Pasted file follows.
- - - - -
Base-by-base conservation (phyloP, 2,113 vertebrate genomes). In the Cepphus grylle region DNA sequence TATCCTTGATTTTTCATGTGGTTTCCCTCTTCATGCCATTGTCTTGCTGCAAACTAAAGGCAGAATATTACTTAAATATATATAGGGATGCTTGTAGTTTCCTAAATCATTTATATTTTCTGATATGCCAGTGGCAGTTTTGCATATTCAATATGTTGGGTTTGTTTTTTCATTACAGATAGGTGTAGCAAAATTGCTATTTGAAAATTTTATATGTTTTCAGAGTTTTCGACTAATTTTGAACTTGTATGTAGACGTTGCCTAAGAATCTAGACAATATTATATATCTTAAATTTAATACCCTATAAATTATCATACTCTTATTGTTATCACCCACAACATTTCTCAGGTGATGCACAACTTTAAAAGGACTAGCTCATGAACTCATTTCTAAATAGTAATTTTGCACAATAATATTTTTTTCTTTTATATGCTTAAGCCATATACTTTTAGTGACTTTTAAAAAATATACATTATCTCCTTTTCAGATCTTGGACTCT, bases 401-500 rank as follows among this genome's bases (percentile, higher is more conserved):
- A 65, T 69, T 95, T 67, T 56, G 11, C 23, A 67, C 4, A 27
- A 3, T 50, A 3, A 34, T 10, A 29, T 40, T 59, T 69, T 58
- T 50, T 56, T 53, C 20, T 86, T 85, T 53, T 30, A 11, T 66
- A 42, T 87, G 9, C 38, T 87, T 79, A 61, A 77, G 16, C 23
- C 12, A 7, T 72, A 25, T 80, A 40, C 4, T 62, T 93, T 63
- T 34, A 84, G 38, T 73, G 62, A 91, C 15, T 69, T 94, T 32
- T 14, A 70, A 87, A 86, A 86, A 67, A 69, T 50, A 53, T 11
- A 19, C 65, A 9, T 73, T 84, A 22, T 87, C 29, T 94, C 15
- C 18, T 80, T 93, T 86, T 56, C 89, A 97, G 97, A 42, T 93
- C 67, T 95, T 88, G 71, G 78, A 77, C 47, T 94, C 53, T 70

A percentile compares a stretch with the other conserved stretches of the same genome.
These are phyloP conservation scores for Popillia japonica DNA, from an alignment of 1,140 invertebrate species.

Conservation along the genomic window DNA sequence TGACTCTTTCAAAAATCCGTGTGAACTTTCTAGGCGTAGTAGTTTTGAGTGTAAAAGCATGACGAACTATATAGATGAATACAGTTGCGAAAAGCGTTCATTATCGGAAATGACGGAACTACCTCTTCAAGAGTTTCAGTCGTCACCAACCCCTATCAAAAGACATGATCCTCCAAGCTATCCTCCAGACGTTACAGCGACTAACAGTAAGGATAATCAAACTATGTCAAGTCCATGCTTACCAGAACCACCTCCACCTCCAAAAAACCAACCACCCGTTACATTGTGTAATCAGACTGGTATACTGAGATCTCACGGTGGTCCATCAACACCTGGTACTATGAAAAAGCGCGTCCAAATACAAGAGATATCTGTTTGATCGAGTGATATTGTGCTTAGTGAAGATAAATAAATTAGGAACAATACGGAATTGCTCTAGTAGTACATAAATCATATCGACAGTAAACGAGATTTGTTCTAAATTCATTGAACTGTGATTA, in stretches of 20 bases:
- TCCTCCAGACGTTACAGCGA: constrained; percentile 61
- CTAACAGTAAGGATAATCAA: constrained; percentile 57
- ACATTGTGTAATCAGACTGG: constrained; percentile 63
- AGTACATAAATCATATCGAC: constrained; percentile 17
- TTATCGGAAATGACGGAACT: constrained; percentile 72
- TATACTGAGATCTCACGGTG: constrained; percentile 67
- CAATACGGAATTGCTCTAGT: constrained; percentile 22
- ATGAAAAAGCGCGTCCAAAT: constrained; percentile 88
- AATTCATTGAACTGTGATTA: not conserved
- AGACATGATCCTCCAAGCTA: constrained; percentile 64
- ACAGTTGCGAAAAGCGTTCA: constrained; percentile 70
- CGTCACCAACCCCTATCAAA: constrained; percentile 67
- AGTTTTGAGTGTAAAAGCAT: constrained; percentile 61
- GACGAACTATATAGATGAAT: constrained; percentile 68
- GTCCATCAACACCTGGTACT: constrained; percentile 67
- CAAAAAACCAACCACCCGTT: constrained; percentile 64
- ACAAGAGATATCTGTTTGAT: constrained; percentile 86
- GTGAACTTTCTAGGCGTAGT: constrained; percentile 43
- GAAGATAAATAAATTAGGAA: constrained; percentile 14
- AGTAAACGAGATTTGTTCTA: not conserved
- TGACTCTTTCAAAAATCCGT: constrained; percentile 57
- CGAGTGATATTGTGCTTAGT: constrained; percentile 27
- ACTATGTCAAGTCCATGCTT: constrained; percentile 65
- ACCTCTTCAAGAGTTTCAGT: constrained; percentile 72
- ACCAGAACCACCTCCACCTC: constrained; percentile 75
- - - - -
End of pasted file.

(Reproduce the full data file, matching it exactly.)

Base-by-base conservation (phyloP, 2,113 vertebrate genomes). In the Cepphus grylle region DNA sequence TATCCTTGATTTTTCATGTGGTTTCCCTCTTCATGCCATTGTCTTGCTGCAAACTAAAGGCAGAATATTACTTAAATATATATAGGGATGCTTGTAGTTTCCTAAATCATTTATATTTTCTGATATGCCAGTGGCAGTTTTGCATATTCAATATGTTGGGTTTGTTTTTTCATTACAGATAGGTGTAGCAAAATTGCTATTTGAAAATTTTATATGTTTTCAGAGTTTTCGACTAATTTTGAACTTGTATGTAGACGTTGCCTAAGAATCTAGACAATATTATATATCTTAAATTTAATACCCTATAAATTATCATACTCTTATTGTTATCACCCACAACATTTCTCAGGTGATGCACAACTTTAAAAGGACTAGCTCATGAACTCATTTCTAAATAGTAATTTTGCACAATAATATTTTTTTCTTTTATATGCTTAAGCCATATACTTTTAGTGACTTTTAAAAAATATACATTATCTCCTTTTCAGATCTTGGACTCT, bases 401-500 rank as follows among this genome's bases (percentile, higher is more conserved):
- A 65, T 69, T 95, T 67, T 56, G 11, C 23, A 67, C 4, A 27
- A 3, T 50, A 3, A 34, T 10, A 29, T 40, T 59, T 69, T 58
- T 50, T 56, T 53, C 20, T 86, T 85, T 53, T 30, A 11, T 66
- A 42, T 87, G 9, C 38, T 87, T 79, A 61, A 77, G 16, C 23
- C 12, A 7, T 72, A 25, T 80, A 40, C 4, T 62, T 93, T 63
- T 34, A 84, G 38, T 73, G 62, A 91, C 15, T 69, T 94, T 32
- T 14, A 70, A 87, A 86, A 86, A 67, A 69, T 50, A 53, T 11
- A 19, C 65, A 9, T 73, T 84, A 22, T 87, C 29, T 94, C 15
- C 18, T 80, T 93, T 86, T 56, C 89, A 97, G 97, A 42, T 93
- C 67, T 95, T 88, G 71, G 78, A 77, C 47, T 94, C 53, T 70

A percentile compares a stretch with the other conserved stretches of the same genome.
These are phyloP conservation scores for Popillia japonica DNA, from an alignment of 1,140 invertebrate species.

Conservation along the genomic window DNA sequence TGACTCTTTCAAAAATCCGTGTGAACTTTCTAGGCGTAGTAGTTTTGAGTGTAAAAGCATGACGAACTATATAGATGAATACAGTTGCGAAAAGCGTTCATTATCGGAAATGACGGAACTACCTCTTCAAGAGTTTCAGTCGTCACCAACCCCTATCAAAAGACATGATCCTCCAAGCTATCCTCCAGACGTTACAGCGACTAACAGTAAGGATAATCAAACTATGTCAAGTCCATGCTTACCAGAACCACCTCCACCTCCAAAAAACCAACCACCCGTTACATTGTGTAATCAGACTGGTATACTGAGATCTCACGGTGGTCCATCAACACCTGGTACTATGAAAAAGCGCGTCCAAATACAAGAGATATCTGTTTGATCGAGTGATATTGTGCTTAGTGAAGATAAATAAATTAGGAACAATACGGAATTGCTCTAGTAGTACATAAATCATATCGACAGTAAACGAGATTTGTTCTAAATTCATTGAACTGTGATTA, in stretches of 20 bases:
- TCCTCCAGACGTTACAGCGA: constrained; percentile 61
- CTAACAGTAAGGATAATCAA: constrained; percentile 57
- ACATTGTGTAATCAGACTGG: constrained; percentile 63
- AGTACATAAATCATATCGAC: constrained; percentile 17
- TTATCGGAAATGACGGAACT: constrained; percentile 72
- TATACTGAGATCTCACGGTG: constrained; percentile 67
- CAATACGGAATTGCTCTAGT: constrained; percentile 22
- ATGAAAAAGCGCGTCCAAAT: constrained; percentile 88
- AATTCATTGAACTGTGATTA: not conserved
- AGACATGATCCTCCAAGCTA: constrained; percentile 64
- ACAGTTGCGAAAAGCGTTCA: constrained; percentile 70
- CGTCACCAACCCCTATCAAA: constrained; percentile 67
- AGTTTTGAGTGTAAAAGCAT: constrained; percentile 61
- GACGAACTATATAGATGAAT: constrained; percentile 68
- GTCCATCAACACCTGGTACT: constrained; percentile 67
- CAAAAAACCAACCACCCGTT: constrained; percentile 64
- ACAAGAGATATCTGTTTGAT: constrained; percentile 86
- GTGAACTTTCTAGGCGTAGT: constrained; percentile 43
- GAAGATAAATAAATTAGGAA: constrained; percentile 14
- AGTAAACGAGATTTGTTCTA: not conserved
- TGACTCTTTCAAAAATCCGT: constrained; percentile 57
- CGAGTGATATTGTGCTTAGT: constrained; percentile 27
- ACTATGTCAAGTCCATGCTT: constrained; percentile 65
- ACCTCTTCAAGAGTTTCAGT: constrained; percentile 72
- ACCAGAACCACCTCCACCTC: constrained; percentile 75